Police-biting verdicts show justice in action
Published: Mar 13, 2014 06:53 PM

Illustration: Lu Ting/GT

Malaysia Airlines flight MH370 has been casting a shadow over the entire country since it went missing last Saturday. People around the world continue to pray for all of the 239 people on board, including 154 Chinese nationals, even though the odds of a miracle now appear sadly slim after six days and nights.

Here in China, the timing of this unfortunate event invariably made it a topic of discussion at the just-concluded 2014 NPC and CPPCC annual sessions in Beijing. And coming so quickly on the heels of the Kunming train station terrorist attacks which claimed 29 lives, many still-unsubstantiated theories have been put forward to connect these killings with the missing plane. For the time being though, all theories pertaining to the lost aircraft remain little more than guesswork and speculation as rescuers struggle to determine its fate.

Against such events, one could easily forget that March is also a month marked by many less troubling observances. March 5, for instance is Learn from Lei Feng Day in China; while March 8 is International Women's Day; March 12 is Arbor Day, and March 15 is World Consumer Rights Day.

In the run-up to these observances, the media exposure usually kicks up like a gust of wind - only to die down just as quickly once the moment passes. On March 5, we saw, as usual, slogans exhorting the public to serve the heart and soul of the people by studying the example of Lei Feng, a soldier who became famous for his selfless acts of kindness in the 1960s. March 5 was the day Chairman Mao set to remember him and the spirit of his deeds.

But while media reports on this day are normally stuffed with glowing tales of good Samaritans, most of these stories vanish from view the following day.

The same pattern can be witnessed on other holidays. I think it's too cynical to say that the public only sees this sort of coverage as a platform for officials and organizations to extol their own virtues. The public is not so easily tricked as many might believe.

But the public also needs long-term displays of dedication to illustrate that their interests are being protected. The media should consider this fact and resist the temptation to be caught up in hollow one-day spectacles.

Actually, some good news has attracted the notice of several foreign friends. Jing'an District People's Court handled two cases Tuesday in which two men were sentenced for attacking police officers. The two men were charged with obstructing official business. One defendant was sentenced to five months of detention for biting a police officer during a traffic stop, the Global Times reported. The court has handled nine such cases this year.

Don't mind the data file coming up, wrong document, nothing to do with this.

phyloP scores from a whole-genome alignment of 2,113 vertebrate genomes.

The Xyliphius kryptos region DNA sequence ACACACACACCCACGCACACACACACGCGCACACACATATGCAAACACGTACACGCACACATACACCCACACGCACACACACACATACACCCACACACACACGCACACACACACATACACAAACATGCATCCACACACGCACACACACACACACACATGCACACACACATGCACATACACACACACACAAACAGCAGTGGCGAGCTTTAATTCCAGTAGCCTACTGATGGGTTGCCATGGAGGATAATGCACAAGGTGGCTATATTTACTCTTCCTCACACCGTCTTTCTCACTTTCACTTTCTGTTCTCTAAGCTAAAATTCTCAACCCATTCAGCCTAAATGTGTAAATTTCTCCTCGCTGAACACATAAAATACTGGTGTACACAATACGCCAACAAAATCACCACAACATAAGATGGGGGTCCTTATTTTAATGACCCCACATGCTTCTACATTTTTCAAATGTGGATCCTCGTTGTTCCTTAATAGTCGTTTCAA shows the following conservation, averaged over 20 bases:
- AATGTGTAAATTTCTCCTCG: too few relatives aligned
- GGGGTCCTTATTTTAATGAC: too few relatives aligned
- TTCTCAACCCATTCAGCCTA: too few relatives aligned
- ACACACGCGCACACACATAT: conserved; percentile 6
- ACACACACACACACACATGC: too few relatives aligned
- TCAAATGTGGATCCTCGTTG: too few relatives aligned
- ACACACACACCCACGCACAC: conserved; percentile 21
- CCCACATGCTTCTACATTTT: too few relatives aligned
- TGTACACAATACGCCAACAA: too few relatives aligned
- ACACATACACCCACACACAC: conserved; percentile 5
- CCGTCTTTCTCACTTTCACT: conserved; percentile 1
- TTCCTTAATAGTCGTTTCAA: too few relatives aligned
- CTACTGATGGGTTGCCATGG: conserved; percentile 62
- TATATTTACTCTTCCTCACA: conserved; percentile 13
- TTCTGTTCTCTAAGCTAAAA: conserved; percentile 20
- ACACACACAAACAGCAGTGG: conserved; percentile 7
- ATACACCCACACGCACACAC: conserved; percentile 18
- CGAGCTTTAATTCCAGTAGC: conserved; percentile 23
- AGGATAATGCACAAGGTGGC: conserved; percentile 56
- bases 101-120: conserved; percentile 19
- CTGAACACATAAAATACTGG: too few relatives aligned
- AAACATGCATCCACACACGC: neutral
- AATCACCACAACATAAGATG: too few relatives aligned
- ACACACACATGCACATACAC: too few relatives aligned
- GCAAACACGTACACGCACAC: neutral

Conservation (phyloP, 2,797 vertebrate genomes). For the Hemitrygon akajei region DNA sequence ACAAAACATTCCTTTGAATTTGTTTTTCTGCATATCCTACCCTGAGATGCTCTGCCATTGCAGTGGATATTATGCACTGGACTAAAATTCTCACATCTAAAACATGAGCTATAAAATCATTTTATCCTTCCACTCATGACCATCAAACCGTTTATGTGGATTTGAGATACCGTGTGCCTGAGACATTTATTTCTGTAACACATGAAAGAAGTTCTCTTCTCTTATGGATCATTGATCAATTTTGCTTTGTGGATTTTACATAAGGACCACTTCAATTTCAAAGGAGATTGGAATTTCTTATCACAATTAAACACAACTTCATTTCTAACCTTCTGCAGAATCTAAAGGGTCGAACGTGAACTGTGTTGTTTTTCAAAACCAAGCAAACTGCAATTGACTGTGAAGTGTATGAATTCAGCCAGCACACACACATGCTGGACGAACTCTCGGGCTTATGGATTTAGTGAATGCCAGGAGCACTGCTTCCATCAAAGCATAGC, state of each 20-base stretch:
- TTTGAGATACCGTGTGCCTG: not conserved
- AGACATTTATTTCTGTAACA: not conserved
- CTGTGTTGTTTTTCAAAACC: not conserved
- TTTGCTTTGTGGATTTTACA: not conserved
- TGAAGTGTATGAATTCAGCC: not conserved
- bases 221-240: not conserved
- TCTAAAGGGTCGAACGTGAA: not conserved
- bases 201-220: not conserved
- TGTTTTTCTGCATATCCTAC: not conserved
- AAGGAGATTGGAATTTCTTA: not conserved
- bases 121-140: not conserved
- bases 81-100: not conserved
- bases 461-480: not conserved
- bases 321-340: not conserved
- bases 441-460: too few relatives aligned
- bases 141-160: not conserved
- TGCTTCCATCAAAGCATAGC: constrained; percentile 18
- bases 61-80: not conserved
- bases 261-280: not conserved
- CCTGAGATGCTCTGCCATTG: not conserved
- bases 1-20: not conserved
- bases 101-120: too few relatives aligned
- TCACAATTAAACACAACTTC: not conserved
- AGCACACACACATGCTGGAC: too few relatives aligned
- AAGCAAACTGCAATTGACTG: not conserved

This is not the first time for us to hear about a police-biting case in Shanghai. According to news reports on March 2, a woman in Shanghai's suburban Jiading district was also charged with obstruction of official business after she bit a police officer when the restaurant she and her husband ran was investigated for possible illegal waste oil processing, according to a press release from the Jiading District People's Prosecutor's Office. The woman was sentenced to one year in prison for the attack.

The prosecutor's office has seen a 60 percent increase in the number of obstruction of official business cases over the last year, although no further details were released.

My foreign friends were puzzled by all of this. What explained this large number in cop-biting cases? And if an attack on a police officer is regarded as an attack on the justice system, why were the defendants punished so lightly?

For the first question, I think the answer is quite simple since my friends are from the US. Chinese people are not allowed to possess guns, so when they think they are unfairly treated by others who appear to be stronger, it's natural for them to seek revenge with other, perhaps more natural, means. In the face of well-equipped police officers, teeth may be the best choice.

Let's not forget that teeth aren't reserved for police in China. Such moves are routinely employed among squabbling children and even fighting adults. During the heat of the moment, it's understandable if instinct kicks in.

On the second point, I don't think the sentences were light or lenient in the slightest. Spending several months to a year behind bars for biting a cop is still harsh, especially when considering the consequences one would likely face for committing the same offense against a civilian.

If anything, I believe that this shows a growing degree of nuance in China's justice system, which should be recognized as a stride toward progress.

The author is the managing editor of Global Times Metro Shanghai.